Her apprentices asked if she could grow her fingers and her toes to reach, but that would only transform ten at a time. It would be too late by the time she had transformed and gathered everyone.
Her apprentices asked her if she could grow more limbs. She tried, but she could not. Thus she found another limit to her power. She could only transform what limbs and appendages she already had.
Rampion bowed her head, both out of sorrow and thought. As she did, a lock of her hair came loose from its bindings and fell before her eyes. Dozens of strands flowed and whipped in the hot winds. And upon her head there were thousands more, tens of thousands more, hundreds of thousands more. She had more hairs upon her head than a mortal did.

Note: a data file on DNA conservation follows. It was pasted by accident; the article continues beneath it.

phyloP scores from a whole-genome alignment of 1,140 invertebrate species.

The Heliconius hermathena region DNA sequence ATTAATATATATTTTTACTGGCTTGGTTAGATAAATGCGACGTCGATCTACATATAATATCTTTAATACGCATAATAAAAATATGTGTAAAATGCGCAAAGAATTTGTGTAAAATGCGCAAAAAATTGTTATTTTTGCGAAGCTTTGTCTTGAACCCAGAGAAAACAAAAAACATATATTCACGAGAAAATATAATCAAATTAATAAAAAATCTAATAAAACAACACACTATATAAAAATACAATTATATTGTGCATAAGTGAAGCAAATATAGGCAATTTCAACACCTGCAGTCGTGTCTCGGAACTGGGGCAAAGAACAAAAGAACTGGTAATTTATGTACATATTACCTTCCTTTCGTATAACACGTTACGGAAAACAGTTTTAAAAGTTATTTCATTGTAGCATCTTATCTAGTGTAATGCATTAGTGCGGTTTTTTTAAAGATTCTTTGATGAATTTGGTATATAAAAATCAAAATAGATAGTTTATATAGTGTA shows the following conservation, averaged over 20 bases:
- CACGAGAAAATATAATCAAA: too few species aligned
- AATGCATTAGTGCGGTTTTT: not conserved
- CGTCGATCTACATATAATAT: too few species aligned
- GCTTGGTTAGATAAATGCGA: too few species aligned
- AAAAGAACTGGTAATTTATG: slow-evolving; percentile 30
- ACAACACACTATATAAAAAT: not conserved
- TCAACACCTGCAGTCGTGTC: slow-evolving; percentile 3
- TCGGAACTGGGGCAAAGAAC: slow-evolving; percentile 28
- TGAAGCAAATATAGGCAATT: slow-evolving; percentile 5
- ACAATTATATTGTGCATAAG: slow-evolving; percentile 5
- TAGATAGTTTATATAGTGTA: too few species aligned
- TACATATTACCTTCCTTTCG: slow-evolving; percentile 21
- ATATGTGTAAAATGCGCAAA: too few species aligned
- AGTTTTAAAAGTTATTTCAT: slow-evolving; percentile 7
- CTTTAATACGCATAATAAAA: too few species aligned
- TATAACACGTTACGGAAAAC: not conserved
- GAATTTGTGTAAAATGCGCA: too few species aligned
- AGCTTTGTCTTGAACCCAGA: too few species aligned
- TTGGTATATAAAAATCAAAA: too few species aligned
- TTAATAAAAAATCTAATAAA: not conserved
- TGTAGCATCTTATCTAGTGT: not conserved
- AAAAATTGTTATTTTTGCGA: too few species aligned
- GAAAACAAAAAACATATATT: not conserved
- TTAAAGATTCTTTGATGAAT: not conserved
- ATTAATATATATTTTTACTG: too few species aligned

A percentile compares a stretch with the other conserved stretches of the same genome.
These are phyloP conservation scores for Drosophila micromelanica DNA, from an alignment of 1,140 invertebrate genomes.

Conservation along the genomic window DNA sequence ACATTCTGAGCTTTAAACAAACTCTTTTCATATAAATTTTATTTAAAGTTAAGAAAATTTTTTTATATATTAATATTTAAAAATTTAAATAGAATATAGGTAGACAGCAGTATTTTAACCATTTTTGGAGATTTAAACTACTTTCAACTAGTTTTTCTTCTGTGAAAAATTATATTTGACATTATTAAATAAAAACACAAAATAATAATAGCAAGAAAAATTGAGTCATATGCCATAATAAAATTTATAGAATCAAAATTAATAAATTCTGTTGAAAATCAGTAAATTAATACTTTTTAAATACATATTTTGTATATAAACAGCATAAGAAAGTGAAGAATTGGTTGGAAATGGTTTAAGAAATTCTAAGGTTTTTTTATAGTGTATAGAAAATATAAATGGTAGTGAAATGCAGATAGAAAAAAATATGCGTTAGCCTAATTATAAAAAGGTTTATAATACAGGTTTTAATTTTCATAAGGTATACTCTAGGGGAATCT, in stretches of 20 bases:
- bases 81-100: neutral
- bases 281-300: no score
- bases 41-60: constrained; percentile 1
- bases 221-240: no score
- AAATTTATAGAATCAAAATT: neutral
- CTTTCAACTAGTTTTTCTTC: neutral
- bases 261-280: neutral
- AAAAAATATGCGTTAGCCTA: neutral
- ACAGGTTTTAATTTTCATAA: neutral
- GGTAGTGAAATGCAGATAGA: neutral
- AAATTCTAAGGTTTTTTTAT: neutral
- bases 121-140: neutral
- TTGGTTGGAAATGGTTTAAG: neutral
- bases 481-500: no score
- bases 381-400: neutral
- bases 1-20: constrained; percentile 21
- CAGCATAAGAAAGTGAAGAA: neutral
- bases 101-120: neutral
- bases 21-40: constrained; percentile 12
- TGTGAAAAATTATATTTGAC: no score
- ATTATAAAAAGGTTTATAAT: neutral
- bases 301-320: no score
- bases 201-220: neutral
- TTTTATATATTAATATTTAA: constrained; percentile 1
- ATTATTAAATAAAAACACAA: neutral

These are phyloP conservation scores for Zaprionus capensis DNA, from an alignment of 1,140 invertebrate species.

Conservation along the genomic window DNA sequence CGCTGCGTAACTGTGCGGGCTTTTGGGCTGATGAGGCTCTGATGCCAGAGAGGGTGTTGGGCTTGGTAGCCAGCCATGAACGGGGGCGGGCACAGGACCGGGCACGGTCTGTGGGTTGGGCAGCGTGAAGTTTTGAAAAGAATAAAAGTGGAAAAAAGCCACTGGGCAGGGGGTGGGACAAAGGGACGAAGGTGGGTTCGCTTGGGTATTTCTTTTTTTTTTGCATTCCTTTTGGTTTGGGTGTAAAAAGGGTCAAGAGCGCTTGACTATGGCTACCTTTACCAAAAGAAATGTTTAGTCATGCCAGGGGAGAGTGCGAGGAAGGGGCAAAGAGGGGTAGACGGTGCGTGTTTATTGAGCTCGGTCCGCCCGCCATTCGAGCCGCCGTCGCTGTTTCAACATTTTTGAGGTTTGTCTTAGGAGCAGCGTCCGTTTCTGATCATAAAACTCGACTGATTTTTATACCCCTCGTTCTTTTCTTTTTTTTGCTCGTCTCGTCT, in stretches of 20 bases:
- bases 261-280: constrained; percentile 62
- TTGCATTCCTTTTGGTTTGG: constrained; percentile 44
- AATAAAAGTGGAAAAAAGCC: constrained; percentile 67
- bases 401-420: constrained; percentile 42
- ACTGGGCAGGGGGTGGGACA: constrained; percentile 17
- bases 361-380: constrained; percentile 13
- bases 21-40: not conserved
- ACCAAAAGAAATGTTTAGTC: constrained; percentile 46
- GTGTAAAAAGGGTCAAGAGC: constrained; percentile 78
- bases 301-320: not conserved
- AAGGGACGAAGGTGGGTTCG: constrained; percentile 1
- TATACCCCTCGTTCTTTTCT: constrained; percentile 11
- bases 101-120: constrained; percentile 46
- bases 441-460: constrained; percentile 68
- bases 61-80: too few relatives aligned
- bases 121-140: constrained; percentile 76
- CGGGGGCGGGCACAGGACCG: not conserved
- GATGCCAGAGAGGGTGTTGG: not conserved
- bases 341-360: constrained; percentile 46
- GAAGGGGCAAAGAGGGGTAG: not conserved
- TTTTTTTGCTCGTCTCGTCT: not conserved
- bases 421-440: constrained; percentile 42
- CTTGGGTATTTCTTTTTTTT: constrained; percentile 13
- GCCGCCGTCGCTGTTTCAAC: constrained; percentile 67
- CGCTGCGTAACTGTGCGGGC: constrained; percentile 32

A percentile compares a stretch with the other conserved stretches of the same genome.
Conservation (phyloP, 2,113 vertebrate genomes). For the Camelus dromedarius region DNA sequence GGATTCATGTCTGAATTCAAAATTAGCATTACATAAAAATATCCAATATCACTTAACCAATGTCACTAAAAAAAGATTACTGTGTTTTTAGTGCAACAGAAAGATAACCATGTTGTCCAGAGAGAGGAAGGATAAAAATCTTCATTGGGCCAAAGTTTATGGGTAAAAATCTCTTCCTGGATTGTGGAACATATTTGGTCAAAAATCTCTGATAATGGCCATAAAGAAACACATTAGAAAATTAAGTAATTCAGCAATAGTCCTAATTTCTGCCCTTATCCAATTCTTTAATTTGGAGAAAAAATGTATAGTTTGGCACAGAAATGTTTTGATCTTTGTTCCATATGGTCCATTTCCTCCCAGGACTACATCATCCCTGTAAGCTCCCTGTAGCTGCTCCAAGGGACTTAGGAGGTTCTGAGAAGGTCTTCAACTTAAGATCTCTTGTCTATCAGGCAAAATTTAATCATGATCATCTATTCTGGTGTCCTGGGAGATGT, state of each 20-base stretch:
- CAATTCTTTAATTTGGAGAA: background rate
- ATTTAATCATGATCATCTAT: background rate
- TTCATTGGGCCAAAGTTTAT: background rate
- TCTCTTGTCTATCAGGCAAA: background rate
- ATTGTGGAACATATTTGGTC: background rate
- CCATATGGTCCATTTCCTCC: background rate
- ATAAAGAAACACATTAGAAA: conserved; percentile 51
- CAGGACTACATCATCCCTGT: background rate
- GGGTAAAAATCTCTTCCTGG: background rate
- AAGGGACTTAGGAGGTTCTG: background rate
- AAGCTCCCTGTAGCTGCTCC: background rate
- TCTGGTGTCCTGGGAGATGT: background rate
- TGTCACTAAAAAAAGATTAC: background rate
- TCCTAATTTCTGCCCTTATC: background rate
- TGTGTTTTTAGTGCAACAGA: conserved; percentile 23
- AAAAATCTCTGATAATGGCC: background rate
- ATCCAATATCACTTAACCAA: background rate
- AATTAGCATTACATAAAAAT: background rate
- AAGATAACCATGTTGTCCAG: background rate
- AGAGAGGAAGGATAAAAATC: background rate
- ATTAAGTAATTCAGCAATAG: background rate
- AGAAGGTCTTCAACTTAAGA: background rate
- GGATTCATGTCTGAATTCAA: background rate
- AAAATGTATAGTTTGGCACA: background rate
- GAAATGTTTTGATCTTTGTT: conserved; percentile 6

Rampion raised her head, for an idea had sparked within it.
She grew five strands of her hair and reached with them toward her apprentices. The strands obeyed and when they touched the five apprentices, she was able to transform them. To assure she could carry them, that they would not float away or run away, she transformed the apprentices into strands of hair, even as she transformed her strands of hair into specks of dust.
Upon her head she felt no extra burden, but she sensed the presence of her apprentices, of their sleeping minds waiting to wake after she brought them to safety.
She did not hesitate.
Rampion extended every strand of her hair as she turned and walked toward the village. She reached for the villagers, for the beasts and the birds, for the trees, and the flowers, and the blades of grass.
As each strand touched the being or the thing for which it reach it transformed into a speck of dust, even as the being or the thing transformed into a strand of hair on the head of the once-god known as Rampion.